Of course it  is possible to trace almost all modern computer or telephone devices that are connected to the internet and their places of use almost anywhere in the world. 
But the problem is what might constitute an offense in one jurisdiction may be allowable in other jurisdictions by law. Some sort of National identification number from any internationally recognizable identity document could be required as part of the registration process.
Further, there could be the possibility of uploading fingerprints identity at the time of registration or upgrade  with a clear understanding that there is an actionable no-disclosure clause that binds the service provider except as required by law.
Just a few thoughts here but so much more can be done to stem the situation. It’s just that the service providers may not have the incentive to do this because it may not translate to immediate profits for them except governments condition them to do so as part of the licensing procedures.
Also, it may not be in their place to exactly determine what is harmful or libelous towards any individual or group. It is then up to the individual or group or government to bring action against the offender in case of a perceived injury, afterall the law of libel in almost all jurisdictions applies to published materials that are deemed damaging and capable of reducing the esteem of the affected person or persons in the eyes of right thinking members of society.
Peter Offem Ubi:
Who then sets the international standards Ceejay Ojong? Anything international I feel its application will be an abuse to less powerful or privileged country’s just like international law has been. Social media isn’t ordinary anymore, and due to improvements over the years, individuals can still be identify based on data collection with improve IP address information system monitoring.
For me the fact are clear today Princewill Odidi that providers are basically responsible for content control. Post nude pictures for example on Facebook and one will block after initial ⚠.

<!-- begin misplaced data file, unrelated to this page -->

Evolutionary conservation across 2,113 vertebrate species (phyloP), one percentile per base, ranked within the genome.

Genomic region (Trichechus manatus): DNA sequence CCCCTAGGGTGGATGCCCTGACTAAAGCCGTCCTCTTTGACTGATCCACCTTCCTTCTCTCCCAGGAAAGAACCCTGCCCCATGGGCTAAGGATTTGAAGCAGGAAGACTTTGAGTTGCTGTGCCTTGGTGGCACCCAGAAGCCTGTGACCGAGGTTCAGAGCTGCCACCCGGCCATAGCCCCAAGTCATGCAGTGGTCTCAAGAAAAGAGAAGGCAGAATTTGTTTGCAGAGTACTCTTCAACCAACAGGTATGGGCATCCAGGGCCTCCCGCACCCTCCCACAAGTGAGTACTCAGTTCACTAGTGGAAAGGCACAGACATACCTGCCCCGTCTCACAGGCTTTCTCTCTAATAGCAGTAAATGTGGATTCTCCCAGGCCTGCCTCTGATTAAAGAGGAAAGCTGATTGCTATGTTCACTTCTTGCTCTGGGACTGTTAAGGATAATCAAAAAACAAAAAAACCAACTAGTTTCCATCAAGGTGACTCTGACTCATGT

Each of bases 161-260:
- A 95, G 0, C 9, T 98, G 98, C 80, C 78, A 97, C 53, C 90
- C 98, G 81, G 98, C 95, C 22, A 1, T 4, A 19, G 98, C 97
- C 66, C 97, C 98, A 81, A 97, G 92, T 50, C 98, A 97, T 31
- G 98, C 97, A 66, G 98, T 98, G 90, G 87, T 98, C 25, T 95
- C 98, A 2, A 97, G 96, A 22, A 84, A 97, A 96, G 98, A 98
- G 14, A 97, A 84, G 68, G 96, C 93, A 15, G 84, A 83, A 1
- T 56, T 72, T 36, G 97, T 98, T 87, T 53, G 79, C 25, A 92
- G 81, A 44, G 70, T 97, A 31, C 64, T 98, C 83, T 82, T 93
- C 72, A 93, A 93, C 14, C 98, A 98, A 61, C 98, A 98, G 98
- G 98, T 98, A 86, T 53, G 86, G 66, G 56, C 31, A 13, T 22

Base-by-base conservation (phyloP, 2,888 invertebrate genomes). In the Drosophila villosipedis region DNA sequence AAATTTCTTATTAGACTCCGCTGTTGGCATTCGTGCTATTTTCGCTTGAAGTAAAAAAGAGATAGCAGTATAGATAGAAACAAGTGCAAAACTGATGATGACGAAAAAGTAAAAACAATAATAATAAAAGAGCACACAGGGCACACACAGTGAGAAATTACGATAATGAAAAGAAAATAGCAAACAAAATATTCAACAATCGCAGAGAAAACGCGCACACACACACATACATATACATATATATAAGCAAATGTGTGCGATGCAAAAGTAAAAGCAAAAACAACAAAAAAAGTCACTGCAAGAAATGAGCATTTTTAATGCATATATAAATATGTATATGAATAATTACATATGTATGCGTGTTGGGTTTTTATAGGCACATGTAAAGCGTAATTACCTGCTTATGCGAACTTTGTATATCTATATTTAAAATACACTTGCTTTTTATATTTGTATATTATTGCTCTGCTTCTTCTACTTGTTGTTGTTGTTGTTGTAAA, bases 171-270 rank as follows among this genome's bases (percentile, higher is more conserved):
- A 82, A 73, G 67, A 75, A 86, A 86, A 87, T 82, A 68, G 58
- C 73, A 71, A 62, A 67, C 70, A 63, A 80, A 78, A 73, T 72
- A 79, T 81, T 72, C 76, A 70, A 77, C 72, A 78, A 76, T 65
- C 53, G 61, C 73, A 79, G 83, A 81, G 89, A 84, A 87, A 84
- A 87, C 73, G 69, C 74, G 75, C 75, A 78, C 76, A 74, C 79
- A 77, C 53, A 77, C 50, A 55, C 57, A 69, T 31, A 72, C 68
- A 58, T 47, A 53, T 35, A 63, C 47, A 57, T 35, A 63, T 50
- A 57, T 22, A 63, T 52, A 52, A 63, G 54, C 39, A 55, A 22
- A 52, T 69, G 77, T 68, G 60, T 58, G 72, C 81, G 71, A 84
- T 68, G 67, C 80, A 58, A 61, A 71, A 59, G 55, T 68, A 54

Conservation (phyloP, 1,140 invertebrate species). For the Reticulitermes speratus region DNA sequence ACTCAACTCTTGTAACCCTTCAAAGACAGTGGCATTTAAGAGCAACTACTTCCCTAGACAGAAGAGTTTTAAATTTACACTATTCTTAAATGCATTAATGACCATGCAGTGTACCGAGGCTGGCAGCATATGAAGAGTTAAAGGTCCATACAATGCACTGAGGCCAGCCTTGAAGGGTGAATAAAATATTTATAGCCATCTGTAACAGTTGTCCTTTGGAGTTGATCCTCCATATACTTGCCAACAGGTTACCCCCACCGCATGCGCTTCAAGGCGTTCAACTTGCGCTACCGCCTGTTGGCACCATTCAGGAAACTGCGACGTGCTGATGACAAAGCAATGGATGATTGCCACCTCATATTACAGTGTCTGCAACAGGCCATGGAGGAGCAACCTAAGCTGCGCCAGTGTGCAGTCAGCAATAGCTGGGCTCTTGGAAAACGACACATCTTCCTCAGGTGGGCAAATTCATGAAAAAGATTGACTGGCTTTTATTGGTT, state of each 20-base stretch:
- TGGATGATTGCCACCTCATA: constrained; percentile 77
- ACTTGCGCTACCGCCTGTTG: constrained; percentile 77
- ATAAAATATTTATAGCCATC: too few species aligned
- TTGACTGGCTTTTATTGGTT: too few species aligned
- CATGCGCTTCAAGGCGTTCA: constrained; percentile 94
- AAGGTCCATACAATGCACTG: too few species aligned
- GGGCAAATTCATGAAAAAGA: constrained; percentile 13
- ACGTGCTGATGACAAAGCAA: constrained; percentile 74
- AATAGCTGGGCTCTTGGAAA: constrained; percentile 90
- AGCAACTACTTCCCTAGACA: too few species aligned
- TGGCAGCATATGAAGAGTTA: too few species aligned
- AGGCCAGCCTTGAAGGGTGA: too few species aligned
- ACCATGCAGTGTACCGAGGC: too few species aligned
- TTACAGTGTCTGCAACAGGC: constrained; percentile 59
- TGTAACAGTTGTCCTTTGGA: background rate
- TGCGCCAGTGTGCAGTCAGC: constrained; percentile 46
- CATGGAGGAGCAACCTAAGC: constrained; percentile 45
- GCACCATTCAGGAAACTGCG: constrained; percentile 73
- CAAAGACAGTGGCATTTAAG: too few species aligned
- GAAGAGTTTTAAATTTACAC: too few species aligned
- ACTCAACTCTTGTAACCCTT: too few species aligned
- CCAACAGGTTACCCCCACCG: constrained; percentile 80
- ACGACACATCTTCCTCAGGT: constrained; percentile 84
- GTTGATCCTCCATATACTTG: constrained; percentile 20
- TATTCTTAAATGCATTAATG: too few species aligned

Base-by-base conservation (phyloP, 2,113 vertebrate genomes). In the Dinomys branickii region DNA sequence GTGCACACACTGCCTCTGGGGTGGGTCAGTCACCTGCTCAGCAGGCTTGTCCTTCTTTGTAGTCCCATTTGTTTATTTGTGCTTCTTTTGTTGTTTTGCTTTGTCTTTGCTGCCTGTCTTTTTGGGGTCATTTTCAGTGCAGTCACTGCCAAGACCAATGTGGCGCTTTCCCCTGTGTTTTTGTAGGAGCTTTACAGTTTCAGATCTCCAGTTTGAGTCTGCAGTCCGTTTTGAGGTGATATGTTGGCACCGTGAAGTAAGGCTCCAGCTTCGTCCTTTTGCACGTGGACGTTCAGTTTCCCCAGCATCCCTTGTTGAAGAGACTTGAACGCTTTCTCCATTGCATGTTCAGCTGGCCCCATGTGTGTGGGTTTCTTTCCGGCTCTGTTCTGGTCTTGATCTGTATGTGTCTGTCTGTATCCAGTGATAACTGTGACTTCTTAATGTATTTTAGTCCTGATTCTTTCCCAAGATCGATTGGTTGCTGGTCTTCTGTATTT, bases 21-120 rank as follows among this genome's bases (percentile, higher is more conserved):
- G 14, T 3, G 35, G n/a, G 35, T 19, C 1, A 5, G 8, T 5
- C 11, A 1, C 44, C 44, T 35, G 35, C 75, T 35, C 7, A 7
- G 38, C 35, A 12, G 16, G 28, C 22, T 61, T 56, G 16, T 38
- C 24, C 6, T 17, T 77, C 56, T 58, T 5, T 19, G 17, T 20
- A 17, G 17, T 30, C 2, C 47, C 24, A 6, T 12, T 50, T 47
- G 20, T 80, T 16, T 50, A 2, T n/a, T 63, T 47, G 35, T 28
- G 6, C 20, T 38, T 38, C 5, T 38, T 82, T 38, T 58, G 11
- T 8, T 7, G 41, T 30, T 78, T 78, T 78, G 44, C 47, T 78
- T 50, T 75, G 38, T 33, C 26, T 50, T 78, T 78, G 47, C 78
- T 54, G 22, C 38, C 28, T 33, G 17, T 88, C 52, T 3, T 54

Ceejay Ojong :
Peter Offem Ubi I believe your position is not so different from mine except that you dwelt on one stakeholder – service provider rather than seeing it as an issue that requires multi-stakeholder consultation, cooperation and action.
Regarding your question, the International Standards Organization – ISO is responsible for setting world standards generally. Nigeria and over 175+ countries are members. There are almost 32,000 standards covering almost all areas of manufacturing and production or products that require ISO certification, as well as the Social Responsibility Standard that requires voluntary compliance. Chances are that even the mobile phone device or computer equipment we are currently using and almost every other devices we own including most of the clothes we are wearing and agricultural export products have to be ISO certified to be in the market.
No prosecution is really needed on default except that your product cannot go far in the international market if your products lack such certification.  Remember, the imperatives of trade says to nations ‘trade or perish, trade or remain poorer’.
Now, poor quality and non-standardized products including agricultural products are a key bane of African underdevelopment.
So, the route can be exploited with launching of a Standard that is tailored to meet the specific needs and largely address the problem across the globe. Such standards usually form part of the sub-legislation of governments in a particular country that guides the action of companies and citizens. Then of course in terms of protocols – these are more binding international agreements between and among countries that should provide commonly understood rules and guide action over particular issues of mutual interest.
All of these require collective bargaining that may not be explicit to ordinary citizens especially in ways that would harm them since no government should or ought to negotiate any agreements that would either harm its interest or its citizens.
Peter Offem Ubi :
I hope this body is able to reach consensus, due process and openness without influence from the major world powers.
Ceejay Ojong :
Is there really anything that is not subject to some sort of influence especially from the person or persons with strong motivation, expertise and resources to get things done? Is that not what we see with Nigeria and ECOWAS in our backyard here? Something about ‘he who pays the piper dictates the tune.’
ISO is built on a democratic model though with the Standard Organizations of its member countries forming its key decision making apparatus.
Usually governments, international civil society, experts, citizens and different interest groups are engaged in forging an international standard. Why don’t you visit their website to gain clearer insight into their activities. But this is only one leg.
The countries have to agree first and draft a protocol, and somebody must lead or drive the effort.
**Legislation , international protocol, consultation, cooperation and action, etc this dilemma could be surmounted. It seems to me that this debate was Odidi’s community service on an auspicious St. Valentines Day!
Efio-Ita Nyok
Is a Blogger, the Editor & Publisher of NegroidHaven.org